I also don't see how a hybrid process would allow one to pull any more than one could with a totally analog process, which seemed to me to be the gist of your statement. A two stop pull of color negative film would not provide a negative that could be made to look "normal" by any means. Even with digital, you need to start with enough raw material in order to "fix" something, and a two stop pull will not provide that, due to the crazy and mismatched effect it will have on the density and color of the film's multiple layers. In general, your best bet with an underdeveloped color neg is to print it as a black and white print (using analog methods or doing it digitally).

    Additionally, how specifically do you suggest accomplishing the 2 stop pull? The C-41 development time is 3:15 - 3:30 minutes. I develop at 2:55 - 3:00 to get a 1/2 stop pull. IME, any further takes it beyond the realm of possible correction (or controllability with time, for that matter, as the time is so short).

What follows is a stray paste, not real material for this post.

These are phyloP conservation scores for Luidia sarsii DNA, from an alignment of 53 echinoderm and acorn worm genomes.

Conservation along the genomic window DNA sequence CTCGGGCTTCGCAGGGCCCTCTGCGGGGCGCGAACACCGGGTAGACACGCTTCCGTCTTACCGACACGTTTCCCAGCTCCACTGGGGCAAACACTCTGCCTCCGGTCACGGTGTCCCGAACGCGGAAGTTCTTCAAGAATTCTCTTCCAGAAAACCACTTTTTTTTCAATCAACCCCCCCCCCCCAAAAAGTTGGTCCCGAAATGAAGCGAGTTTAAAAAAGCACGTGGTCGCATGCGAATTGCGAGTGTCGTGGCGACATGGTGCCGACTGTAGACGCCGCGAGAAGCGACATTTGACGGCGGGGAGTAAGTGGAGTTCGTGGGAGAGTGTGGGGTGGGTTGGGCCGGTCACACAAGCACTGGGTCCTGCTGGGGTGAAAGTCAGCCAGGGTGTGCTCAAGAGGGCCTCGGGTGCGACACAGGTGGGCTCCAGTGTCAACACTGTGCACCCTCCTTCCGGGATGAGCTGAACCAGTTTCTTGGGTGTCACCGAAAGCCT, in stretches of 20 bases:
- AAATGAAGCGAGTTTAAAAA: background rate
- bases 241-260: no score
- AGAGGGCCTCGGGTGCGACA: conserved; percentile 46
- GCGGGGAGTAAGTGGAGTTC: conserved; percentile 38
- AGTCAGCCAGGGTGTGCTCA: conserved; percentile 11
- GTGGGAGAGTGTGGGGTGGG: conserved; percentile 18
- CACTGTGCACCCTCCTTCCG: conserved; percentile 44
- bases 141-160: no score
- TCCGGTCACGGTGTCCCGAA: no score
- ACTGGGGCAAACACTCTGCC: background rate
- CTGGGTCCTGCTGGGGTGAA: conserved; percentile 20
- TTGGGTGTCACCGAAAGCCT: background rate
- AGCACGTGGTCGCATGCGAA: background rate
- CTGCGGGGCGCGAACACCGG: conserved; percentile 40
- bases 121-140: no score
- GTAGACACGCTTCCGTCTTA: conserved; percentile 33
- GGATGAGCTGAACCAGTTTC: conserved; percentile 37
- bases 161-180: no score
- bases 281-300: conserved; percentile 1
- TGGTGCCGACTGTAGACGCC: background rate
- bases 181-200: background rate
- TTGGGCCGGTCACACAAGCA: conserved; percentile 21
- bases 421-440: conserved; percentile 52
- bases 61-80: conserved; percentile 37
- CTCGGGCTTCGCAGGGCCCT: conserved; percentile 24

With color neg, it is way better to just be two stops over than to try to pull two stops. I would go ahead and pull the 1/2 stop, but no more.....except perhaps in the situation where "kind-of-but-not-really-perfect" color is acceptable, in which you could get away with pulling one stop.
     
    Last edited by a moderator: Oct 28, 2009
  9. Mike1234

    Mike1234 Inactive

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    ^^^ It's a matter of tonal and contrast control without blocking of highlights. :smile:
     
  10. 2F/2F

    2F/2F Member

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    erm....with color negs it is also a matter of COLOR; a matter of getting all the layers to match in density within certain parameters in order to obtain raw material that will give the ability to predictably alter color balance, either with an enlarger or with a digital file.

    Just do as I suggested: pull a color neg two stops, try to print it...then come suggest it on the Internet.